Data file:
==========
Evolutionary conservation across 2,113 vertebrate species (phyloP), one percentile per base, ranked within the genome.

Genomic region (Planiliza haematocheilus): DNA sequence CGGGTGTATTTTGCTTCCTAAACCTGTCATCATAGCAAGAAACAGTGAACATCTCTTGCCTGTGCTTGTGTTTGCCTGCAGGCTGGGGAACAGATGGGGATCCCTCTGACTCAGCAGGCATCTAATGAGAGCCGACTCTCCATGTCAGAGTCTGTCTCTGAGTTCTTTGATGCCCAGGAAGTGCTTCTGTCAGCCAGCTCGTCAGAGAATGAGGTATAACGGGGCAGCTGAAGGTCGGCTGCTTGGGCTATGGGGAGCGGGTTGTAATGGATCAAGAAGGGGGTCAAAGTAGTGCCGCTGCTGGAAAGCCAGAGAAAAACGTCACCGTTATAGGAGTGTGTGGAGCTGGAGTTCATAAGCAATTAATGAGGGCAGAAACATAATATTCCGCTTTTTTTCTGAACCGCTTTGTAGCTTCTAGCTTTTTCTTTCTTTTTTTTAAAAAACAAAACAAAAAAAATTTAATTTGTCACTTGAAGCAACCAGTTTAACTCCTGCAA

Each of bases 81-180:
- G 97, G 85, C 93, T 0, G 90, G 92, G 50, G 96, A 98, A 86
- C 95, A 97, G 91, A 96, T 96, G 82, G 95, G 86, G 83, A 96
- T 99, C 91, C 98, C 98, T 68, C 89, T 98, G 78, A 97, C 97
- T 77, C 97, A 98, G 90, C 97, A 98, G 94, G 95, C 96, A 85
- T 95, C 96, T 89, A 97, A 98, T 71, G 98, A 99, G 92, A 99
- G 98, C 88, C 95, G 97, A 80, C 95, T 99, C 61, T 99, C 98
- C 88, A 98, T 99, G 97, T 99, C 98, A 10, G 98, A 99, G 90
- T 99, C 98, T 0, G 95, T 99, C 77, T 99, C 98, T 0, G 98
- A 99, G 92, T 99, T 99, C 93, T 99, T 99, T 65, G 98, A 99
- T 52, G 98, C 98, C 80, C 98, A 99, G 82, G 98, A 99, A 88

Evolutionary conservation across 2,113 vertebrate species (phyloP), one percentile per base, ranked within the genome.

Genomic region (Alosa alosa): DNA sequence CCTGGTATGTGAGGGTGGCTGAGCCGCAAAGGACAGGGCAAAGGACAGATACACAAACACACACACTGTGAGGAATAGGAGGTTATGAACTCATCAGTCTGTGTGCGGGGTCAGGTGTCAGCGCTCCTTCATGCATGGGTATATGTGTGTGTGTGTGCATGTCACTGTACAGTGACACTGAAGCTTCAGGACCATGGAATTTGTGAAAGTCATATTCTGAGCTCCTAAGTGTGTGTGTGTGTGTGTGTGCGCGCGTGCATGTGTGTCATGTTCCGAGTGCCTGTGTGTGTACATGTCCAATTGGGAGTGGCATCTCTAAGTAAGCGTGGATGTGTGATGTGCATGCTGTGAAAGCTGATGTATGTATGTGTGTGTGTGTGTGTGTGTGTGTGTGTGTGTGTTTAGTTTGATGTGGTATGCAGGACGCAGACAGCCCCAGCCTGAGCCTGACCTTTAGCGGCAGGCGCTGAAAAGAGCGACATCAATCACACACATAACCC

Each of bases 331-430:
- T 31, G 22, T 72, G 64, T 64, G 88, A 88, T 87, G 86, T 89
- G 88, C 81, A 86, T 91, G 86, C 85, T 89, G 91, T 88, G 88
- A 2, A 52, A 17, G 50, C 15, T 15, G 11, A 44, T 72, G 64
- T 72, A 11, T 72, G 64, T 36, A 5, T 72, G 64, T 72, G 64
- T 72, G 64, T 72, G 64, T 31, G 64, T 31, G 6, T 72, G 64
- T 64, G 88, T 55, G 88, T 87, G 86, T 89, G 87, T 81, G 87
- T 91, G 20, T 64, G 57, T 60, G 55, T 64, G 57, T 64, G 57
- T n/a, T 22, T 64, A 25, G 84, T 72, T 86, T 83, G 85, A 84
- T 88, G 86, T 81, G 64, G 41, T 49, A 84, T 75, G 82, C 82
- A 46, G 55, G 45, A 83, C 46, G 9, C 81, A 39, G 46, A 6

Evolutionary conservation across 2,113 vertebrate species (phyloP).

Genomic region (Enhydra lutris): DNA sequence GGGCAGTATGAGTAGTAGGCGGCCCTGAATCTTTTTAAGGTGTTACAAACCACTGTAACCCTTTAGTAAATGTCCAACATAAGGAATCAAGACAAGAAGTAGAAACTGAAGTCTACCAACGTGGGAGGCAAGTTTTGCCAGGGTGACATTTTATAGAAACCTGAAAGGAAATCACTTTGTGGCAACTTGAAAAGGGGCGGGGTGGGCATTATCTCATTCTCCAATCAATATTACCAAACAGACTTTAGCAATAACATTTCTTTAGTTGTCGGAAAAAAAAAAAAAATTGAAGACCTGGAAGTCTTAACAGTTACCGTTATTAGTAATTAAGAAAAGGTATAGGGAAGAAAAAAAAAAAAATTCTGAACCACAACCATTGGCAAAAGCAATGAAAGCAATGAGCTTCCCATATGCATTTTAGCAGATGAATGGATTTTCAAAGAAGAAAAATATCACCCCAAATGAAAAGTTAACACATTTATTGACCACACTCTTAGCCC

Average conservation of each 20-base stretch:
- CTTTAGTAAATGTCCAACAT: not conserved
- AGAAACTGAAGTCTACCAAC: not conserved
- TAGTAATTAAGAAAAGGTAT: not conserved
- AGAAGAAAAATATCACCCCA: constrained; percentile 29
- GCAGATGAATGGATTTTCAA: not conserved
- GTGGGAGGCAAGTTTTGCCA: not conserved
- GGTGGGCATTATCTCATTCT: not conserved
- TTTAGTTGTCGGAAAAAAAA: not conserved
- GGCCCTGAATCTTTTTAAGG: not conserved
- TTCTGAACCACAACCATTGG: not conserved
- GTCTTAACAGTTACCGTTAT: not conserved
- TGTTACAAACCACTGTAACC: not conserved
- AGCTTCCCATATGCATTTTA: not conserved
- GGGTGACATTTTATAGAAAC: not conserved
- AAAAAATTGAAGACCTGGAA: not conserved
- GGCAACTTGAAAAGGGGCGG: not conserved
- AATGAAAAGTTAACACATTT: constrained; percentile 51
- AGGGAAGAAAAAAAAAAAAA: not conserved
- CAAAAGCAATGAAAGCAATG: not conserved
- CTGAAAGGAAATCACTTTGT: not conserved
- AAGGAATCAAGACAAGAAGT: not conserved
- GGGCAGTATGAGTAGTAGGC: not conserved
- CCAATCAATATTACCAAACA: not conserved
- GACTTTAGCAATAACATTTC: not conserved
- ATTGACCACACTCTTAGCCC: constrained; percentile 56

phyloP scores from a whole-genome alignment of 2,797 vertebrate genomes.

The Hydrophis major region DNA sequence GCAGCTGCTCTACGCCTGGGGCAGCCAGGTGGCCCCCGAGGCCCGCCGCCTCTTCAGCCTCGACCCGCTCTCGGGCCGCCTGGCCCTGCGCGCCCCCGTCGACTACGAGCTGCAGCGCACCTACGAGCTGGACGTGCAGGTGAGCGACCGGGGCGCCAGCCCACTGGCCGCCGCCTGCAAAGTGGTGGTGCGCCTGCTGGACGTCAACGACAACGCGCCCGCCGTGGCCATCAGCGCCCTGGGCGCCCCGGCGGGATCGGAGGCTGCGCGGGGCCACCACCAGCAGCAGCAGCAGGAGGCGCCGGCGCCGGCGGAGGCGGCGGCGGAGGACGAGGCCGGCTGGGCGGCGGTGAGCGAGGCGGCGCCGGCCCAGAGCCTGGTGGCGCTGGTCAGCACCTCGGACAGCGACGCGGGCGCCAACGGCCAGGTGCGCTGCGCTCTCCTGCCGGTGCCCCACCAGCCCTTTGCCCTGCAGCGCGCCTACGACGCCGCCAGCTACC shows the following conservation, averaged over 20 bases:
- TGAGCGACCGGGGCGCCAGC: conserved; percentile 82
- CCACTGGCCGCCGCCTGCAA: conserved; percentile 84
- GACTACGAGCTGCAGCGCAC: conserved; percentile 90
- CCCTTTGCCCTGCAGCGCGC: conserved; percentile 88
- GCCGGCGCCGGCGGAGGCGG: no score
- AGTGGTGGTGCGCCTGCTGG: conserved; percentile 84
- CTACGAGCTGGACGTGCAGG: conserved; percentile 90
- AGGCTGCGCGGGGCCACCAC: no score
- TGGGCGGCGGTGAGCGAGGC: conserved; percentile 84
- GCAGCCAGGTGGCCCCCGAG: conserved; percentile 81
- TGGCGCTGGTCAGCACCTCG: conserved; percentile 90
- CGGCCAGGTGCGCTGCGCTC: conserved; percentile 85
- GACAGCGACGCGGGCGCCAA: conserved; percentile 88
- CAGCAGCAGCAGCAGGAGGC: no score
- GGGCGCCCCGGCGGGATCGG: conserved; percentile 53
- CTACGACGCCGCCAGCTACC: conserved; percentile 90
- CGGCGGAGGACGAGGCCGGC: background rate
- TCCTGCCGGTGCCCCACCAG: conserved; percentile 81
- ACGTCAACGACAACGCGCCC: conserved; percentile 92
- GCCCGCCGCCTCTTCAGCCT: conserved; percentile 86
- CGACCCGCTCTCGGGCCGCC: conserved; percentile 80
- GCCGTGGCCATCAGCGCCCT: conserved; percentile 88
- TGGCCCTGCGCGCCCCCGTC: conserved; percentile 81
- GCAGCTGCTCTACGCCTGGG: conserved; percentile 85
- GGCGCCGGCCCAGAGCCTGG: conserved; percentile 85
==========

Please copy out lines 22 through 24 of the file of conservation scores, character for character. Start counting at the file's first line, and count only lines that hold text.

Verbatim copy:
- T 64, G 88, T 55, G 88, T 87, G 86, T 89, G 87, T 81, G 87
- T 91, G 20, T 64, G 57, T 60, G 55, T 64, G 57, T 64, G 57
- T n/a, T 22, T 64, A 25, G 84, T 72, T 86, T 83, G 85, A 84